With an increasing number of organizations calling workers back to the office post-pandemic, a number of high-profile employers have made headlines for how they’re enforcing the new rules. Google, for instance, is linking return-to-office attendance to performance reviews, while such law firms as Davis Polk & Wardwell and Sidley Austin are tying bonuses to RTO attendance. Still others, including investment giant Vanguard Group, are willing to fire employees over RTO compliance.

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However, experts say, as employers become stricter on enforcing return-to-office attendance policies, they may actually end up with fewer employees in the office—because of soaring quit rates in reaction to the policy. This makes it imperative for HR leaders to thoroughly consider the potential impact of the different types of enforcement strategies, using data-driven insights and weighing how the strategy aligns to company culture and goals.

Crunching the numbers

To truly gauge the impact of an RTO enforcement policy, HR leaders need to go beyond tracking office attendance on a monthly, quarterly or annual basis. They also need to capture before and after attrition rates for comparable periods. Those metrics together can better show whether the organization is bringing more employees into the office or if it’s actually losing headcount, says Brian Westfall, principal HR analyst for Gartner’s software and services marketplace company Capterra.

For example, take an employer that had 70% of its 1,000 employees adhering to its RTO policy before it implemented an enforcement plan. After launching the plan, attendance went up to 80%. That’s a gain of 10 percentage points, or 100 more employees coming into the office.

But if the employer’s attrition rate was 5% before the RTO enforcement plan launch and jumped to 20% after, that’s a loss of 150 employees.

So, 50 fewer employees are coming into the office.

“That’s the kind of math that employers have to do right now,” Westfall tells HRE. “It’s like, ‘I can increase my office attendance by this much, but I might lose way more employees because they’re going to find more flexible arrangements elsewhere.’ ”

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Considerations before enforcing a return-to-office policy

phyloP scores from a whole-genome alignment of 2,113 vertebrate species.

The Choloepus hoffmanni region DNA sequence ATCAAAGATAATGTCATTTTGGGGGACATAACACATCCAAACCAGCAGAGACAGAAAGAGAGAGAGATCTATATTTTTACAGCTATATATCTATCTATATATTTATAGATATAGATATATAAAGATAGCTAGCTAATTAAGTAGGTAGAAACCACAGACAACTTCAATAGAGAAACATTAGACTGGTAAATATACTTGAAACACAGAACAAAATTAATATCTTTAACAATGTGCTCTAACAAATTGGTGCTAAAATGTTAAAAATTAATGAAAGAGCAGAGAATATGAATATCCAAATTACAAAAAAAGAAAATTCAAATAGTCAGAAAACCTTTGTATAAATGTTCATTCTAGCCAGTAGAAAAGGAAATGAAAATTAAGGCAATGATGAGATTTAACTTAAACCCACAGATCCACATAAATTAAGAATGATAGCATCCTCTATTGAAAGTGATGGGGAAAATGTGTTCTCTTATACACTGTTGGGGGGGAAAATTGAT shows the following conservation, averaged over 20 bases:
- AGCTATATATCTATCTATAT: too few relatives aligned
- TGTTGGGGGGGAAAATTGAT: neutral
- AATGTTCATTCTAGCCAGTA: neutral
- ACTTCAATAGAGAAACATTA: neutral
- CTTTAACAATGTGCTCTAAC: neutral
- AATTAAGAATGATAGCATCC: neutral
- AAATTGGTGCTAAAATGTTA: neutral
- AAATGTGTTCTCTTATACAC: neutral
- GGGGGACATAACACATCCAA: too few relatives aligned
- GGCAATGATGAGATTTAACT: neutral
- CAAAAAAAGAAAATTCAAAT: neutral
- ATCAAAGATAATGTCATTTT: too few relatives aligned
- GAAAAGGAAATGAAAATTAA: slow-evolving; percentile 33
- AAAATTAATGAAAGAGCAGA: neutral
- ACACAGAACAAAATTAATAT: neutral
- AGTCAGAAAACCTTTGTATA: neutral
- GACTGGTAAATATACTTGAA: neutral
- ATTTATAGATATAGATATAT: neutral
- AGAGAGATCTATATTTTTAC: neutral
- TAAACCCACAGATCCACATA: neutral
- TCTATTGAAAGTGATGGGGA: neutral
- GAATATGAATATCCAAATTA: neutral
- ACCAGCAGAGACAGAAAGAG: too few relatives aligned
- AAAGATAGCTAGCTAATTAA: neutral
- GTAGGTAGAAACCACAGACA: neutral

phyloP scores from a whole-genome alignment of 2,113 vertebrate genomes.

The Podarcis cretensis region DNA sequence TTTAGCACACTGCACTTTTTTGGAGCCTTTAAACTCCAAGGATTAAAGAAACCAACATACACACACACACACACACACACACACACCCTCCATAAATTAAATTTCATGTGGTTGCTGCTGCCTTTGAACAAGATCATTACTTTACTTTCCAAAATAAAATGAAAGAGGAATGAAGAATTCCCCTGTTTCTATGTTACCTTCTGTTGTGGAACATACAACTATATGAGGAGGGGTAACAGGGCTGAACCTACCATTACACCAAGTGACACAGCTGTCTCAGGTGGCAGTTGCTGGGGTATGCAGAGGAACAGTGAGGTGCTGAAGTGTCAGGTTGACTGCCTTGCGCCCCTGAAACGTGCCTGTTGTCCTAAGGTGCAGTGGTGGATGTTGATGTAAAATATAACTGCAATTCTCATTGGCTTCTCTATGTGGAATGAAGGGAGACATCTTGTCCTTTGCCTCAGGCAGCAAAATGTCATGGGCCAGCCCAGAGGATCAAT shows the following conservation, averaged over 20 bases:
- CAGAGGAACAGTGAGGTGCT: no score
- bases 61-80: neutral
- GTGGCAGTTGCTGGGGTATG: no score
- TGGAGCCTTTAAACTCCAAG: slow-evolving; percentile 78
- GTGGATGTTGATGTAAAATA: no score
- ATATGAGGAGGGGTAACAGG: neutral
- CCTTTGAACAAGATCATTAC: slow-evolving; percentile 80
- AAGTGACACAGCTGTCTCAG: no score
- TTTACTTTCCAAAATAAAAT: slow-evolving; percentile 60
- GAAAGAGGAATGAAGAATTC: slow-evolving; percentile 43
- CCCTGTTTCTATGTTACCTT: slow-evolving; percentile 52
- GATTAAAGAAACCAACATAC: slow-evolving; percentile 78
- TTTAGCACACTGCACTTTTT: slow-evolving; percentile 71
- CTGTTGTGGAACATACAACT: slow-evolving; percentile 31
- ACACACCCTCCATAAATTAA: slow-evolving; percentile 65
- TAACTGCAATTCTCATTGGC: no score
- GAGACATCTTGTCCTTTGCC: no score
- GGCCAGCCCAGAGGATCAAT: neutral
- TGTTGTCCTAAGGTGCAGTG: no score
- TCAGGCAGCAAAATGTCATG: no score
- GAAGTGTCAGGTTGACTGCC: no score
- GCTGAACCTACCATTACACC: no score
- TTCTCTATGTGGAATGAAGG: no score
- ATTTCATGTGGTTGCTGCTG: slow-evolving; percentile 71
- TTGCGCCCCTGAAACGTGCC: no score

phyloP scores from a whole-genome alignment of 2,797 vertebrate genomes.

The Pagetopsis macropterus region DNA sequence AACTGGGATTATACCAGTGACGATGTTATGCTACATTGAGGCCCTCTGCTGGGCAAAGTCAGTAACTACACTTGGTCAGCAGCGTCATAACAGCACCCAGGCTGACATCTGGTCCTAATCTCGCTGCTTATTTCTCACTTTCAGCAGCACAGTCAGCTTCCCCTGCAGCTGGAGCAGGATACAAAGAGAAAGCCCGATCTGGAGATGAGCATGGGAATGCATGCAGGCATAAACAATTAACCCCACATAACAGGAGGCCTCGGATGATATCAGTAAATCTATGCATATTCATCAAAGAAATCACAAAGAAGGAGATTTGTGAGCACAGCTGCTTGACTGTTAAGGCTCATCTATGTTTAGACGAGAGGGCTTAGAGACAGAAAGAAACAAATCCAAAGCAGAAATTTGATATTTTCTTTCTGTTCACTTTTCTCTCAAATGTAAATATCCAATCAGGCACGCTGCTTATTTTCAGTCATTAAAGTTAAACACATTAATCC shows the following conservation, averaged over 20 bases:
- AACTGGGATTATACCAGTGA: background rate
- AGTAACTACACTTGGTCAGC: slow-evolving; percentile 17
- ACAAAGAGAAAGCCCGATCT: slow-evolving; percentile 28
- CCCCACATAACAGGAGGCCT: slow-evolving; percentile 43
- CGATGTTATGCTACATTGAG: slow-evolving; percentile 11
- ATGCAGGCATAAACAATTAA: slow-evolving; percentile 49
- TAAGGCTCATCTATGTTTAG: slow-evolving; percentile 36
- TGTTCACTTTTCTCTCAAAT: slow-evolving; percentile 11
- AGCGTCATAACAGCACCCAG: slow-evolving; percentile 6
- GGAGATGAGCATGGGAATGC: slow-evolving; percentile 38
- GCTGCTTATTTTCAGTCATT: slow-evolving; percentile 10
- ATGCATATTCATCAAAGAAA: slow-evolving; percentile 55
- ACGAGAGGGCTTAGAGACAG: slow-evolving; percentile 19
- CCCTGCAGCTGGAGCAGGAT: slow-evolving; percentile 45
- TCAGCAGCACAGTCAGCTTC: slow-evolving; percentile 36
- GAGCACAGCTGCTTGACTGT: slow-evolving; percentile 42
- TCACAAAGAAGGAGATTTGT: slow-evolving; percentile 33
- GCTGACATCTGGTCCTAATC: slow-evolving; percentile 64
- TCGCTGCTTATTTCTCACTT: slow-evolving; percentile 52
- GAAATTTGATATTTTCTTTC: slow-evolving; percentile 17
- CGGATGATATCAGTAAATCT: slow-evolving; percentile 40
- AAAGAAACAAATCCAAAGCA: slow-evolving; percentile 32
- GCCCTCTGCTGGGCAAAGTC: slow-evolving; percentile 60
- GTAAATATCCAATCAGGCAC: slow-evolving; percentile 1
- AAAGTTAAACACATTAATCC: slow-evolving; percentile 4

In a survey by Capterra of more than 500 managers about their RTO attendance policy, 69% of survey participants say they either plan to or are already becoming more strict on RTO attendance enforcement.

Employers are largely turning to enforcement measures because enticements like free food, free yoga classes or other in-office activities are failing to attract employees back into the office. Additionally, looming economic uncertainty is giving employers more confidence to try RTO enforcement policies, with the belief their employees will stay put—though Westfall says that assumption may be misplaced.

Employers should keep possible retention issues in mind as they formulate an enforcement strategy.

Google is among the latest to tie RTO attendance to performance reviews. However, Prithwiraj Choudhury, a professor at Harvard Business School specializing in the future of work and changing geography of work, tells HRE that employers should be mindful that this hardline approach could impact morale and productivity—in addition to creating retention and recruiting challenges.

Similar issues can arise with enforcement policies that dock pay and perks based on employees’ adherence to RTO policies, Westfall says, noting this approach also raises questions about equity and legality. Other employers are factoring RTO attendance into bonus decisions, which Westfall says can be the best route to take. 

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The most extreme action is firing employees for noncompliance with an RTO policy. If employers clearly outline steps that can result in termination for failing to comply with RTO attendance policies, Westfall says, it is fair game to fire an employee since they would have had several warning notices.

About one in four managers (27%) say they fired at least one employee in 2022 for poor office attendance, according to Capterra’s survey.

3 alternatives to return-to-office enforcement

Despite employers’ growing interest in these options, both Westfall and Choudhury say organizations can try other means to bring employees back to the office.

One approach is to truly understand why workers do not want to come into the office and what would be the best motivators to draw them in. For example, collaborating, receiving mentoring, onboarding and training are activities that employees often find are better done in person than remotely, Choudhury says. 

Another draw is off-site meetings in interesting locations, Choudhury says. He adds it’s old school to think that all work gatherings need to take place at company headquarters.

Lastly, it’s important for executives to set an example and come into the office with comparable frequency as the workforce, Westfall says. Capterra found that, while 35% of non-executives were coming into the office every workday, only 19% of executives were doing the same.

In sizing up the overall landscape of return-to-office enforcement, Westfall says “companies are at a point right now where they’re saying, ‘We’ll put our enforcement policy in place and see where the chips fall.’ I think they’ll recognize some consequences to that, but we’re reaching a point where we’re just looking for equilibrium.”

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